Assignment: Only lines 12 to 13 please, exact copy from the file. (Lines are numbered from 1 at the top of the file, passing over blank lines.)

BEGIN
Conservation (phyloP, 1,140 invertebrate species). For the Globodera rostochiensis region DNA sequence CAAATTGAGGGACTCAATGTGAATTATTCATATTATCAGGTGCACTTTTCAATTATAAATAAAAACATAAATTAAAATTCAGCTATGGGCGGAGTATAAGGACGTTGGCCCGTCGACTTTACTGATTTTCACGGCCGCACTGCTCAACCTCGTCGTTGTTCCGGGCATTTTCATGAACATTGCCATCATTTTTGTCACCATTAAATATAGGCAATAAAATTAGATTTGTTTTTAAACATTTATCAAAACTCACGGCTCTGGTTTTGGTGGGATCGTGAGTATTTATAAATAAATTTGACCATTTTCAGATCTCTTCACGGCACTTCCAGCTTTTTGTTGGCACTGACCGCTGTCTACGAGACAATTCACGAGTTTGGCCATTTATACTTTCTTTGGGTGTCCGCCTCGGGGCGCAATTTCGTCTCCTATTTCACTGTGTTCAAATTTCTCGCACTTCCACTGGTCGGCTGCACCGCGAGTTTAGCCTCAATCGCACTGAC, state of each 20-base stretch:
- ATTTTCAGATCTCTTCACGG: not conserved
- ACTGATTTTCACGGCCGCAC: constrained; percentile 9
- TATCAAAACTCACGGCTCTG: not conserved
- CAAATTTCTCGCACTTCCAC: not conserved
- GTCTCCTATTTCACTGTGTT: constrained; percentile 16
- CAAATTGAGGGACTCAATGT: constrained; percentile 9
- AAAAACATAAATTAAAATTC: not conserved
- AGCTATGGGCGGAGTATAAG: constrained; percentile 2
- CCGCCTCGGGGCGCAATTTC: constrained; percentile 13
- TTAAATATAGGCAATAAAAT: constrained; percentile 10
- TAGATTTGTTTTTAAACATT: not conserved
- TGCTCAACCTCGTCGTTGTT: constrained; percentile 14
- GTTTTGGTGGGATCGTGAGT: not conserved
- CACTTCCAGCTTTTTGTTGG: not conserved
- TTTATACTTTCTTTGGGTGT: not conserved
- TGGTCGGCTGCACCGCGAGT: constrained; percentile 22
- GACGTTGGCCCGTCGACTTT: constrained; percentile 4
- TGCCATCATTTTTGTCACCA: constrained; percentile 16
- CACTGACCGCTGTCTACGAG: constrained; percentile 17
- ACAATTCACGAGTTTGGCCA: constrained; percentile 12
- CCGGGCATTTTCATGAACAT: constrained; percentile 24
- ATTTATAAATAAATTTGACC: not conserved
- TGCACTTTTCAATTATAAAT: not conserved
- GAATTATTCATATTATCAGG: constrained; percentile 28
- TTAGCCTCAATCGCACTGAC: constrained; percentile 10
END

- TAGATTTGTTTTTAAACATT: not conserved
- TGCTCAACCTCGTCGTTGTT: constrained; percentile 14